Despite nearly two years of lockdowns, remote classes, and temporarily shuttered dorms, some major universities are seeing record profits… and it’s all thanks to private investments.

University endowments – investments where donations fund the principal – have booked some of their biggest returns in decades.

For the year ending June 30, 2021, check out the performance of the following endowments:

  • The University of Minnesota gained 49.2%.
  • Duke University gained 55.9%.
  • Bowdoin College gained 57.4%.
  • Vanderbilt University gained 57%.
  • And Washington University in St. Louis gained 65% (the school’s biggest ever).

With the S&P 500 returning 40.8%, and bonds (as measured by the Bloomberg US Aggregate Bond Index) returning -0.3% over the same period, you might wonder how these endowments are generating record returns…

The answer is venture capital (VC).

That is, investing in startups, early-stage, and emerging companies deemed to have high growth potential and high risk… Otherwise known as “pre-IPOs.”

These investments are on pace to land their greatest returns since the dot-com era of the late 1990s.

Large university endowments managing more than $1 billion had an average venture allocation of 11%, according to a 2020 study.

Consider Michigan State’s endowment, another one that’s consistently outperformed the S&P 500. CIO Phil Zecher said, “Our whole private investment portfolio did extraordinarily well with venture up over 100%.”

Today, I’ll show you why universities are becoming venture capitalists… and a simple way you can mimic their gains.

A No-Brainer

A big reason for these massive returns is that it’s more profitable for companies to stay private longer… So, when they eventually have their initial public offering (IPO), they’ll do so at much higher valuations.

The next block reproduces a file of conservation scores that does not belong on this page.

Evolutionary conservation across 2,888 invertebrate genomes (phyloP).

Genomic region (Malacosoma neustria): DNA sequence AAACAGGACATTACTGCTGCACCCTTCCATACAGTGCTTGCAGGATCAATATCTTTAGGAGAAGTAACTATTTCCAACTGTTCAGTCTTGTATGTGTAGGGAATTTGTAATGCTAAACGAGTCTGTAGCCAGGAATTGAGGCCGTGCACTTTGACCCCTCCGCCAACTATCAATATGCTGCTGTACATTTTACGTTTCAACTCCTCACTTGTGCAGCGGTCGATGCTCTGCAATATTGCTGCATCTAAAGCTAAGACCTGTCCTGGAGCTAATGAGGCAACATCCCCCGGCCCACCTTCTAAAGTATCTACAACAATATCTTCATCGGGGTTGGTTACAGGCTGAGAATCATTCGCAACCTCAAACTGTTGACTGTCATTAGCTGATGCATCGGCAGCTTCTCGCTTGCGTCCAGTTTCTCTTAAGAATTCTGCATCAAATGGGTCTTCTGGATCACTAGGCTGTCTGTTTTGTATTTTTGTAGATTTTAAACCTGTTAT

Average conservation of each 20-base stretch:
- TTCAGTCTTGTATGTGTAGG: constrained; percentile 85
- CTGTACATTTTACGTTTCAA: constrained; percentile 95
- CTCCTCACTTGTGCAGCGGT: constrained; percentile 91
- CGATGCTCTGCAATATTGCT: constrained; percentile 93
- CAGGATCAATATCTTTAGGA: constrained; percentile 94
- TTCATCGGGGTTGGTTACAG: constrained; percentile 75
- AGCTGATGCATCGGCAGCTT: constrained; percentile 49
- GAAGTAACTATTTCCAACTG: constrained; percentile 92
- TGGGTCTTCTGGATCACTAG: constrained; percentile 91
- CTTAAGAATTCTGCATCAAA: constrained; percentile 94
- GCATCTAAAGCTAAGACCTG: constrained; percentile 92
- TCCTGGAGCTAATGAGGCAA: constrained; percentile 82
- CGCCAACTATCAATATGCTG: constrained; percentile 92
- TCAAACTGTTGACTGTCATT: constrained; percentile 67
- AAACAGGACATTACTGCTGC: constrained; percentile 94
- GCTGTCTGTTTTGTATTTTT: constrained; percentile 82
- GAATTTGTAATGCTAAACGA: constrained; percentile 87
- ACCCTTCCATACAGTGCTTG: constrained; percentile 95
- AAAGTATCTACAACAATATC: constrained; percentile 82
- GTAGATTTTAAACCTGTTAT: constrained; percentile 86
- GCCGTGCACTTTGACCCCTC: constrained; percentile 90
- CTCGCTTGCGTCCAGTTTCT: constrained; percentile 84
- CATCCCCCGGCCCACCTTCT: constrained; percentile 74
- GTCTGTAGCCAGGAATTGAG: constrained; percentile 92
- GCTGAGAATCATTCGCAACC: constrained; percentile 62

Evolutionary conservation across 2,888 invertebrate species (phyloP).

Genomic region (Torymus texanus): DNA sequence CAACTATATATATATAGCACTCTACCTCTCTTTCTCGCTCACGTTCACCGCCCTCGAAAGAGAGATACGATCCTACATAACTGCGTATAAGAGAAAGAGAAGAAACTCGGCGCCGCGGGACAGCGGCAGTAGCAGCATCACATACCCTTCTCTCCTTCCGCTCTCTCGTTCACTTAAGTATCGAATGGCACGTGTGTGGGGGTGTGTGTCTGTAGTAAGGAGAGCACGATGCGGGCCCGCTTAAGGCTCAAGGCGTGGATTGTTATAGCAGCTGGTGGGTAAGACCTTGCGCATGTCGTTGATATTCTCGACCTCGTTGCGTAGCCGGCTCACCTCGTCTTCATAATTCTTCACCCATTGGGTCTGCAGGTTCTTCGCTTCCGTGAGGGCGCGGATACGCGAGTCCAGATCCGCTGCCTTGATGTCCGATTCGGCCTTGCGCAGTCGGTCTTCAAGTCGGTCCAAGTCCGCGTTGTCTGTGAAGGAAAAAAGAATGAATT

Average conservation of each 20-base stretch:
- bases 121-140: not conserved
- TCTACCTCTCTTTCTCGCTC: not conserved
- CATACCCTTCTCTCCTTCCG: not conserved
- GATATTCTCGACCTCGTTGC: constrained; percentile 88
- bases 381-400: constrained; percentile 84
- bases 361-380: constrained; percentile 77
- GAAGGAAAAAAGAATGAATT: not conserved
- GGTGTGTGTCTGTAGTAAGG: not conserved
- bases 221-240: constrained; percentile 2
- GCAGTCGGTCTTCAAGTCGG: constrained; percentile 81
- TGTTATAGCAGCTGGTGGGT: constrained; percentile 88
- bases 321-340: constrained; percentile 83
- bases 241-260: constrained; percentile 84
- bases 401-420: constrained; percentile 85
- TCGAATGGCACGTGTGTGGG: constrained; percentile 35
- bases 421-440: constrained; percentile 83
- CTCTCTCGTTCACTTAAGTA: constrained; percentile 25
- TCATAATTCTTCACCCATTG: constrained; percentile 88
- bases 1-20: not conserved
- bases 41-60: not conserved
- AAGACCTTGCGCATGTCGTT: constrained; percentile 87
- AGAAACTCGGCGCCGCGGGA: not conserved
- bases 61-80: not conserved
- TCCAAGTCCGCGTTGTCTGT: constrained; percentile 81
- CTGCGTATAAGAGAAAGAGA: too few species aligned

chart

As you can see in the chart above, from 1999 to 2020, the average market cap of private companies at IPO jumped 776%.

Companies are accumulating higher valuations while private, which results in more gains to pre-IPO shareholders.

This makes private investments a no-brainer for universities looking for other ways to bring in capital that don’t involve hiking tuition, books, and housing fees…

In the last year, there’s been a huge appetite for fast-growing companies… and the returns have been massive:

  • In June 2021, AiHuiShou International listed on the NYSE. Pre-IPO investors saw 57,000% gains on IPO day. That’s enough to turn every $1,000 into $573,000.
  • In August 2021, QuantumScape listed on the NYSE. Pre-IPO investors saw 6,700% gains on IPO day. That’s enough to turn every $1,000 into $68,000.
  • In September 2021, On Holding AG listed on the NYSE. Pre-IPO investors saw 4,400% gains on IPO day. That’s enough to turn every $1,000 into $45,000.

And there’s a good chance this alternative asset class, traditionally reserved for uber-wealthy investors, is missing from your portfolio.

But that can change right now…

No Longer a Playground for the Rich

Private markets have always been a place where the rich get richer…

In the 1980s and ‘90s, all you had to do was buy a diversified portfolio of private tech stocks and hold them. When you cashed in, you’d buy 10-year bonds with an average yield of 9%… And you’d be set for life.

For example, if you bought private shares of Google in 1999, you could’ve sold those shares for 300x a year after the company went public in 2004. A $5,000 investment could have turned into $1.5 million.

Unfortunately, most of those opportunities were only available to wealthy investors and well-connected Silicon Valley insiders. Big VC firms sucked up most of the best deals.

However, rule changes by the Securities and Exchange Commission have opened the doors to this asset class for everyone… and 2021 was a record-breaking year for IPOs.

Last year, we saw 397 IPOs raise $142.4 billion. Per Renaissance Capital, known on Wall Street as the “IPO Experts,” it was the busiest year by deal count since 2000 and the biggest year for proceeds ever.

We expect 2022’s public listing explosion to be even bigger.

As you saw above, early investors in pre-IPO companies can see massive crypto-like gains when they go public…

But the problem with investing in private markets is that it can be tough to separate the winners from the duds… and following Wall Street’s lead, could see you playing catch-up for decades.

The Clock Is Ticking

One way you can get into pre-IPOs is with equity crowdfunding platforms.

For example, WeFunder, StartEngine, and Republic offer everyday investors the chance to participate in private company deals for, in many cases, as little as $100.

Regards,

Grant Wasylik
Analyst, Palm Beach Daily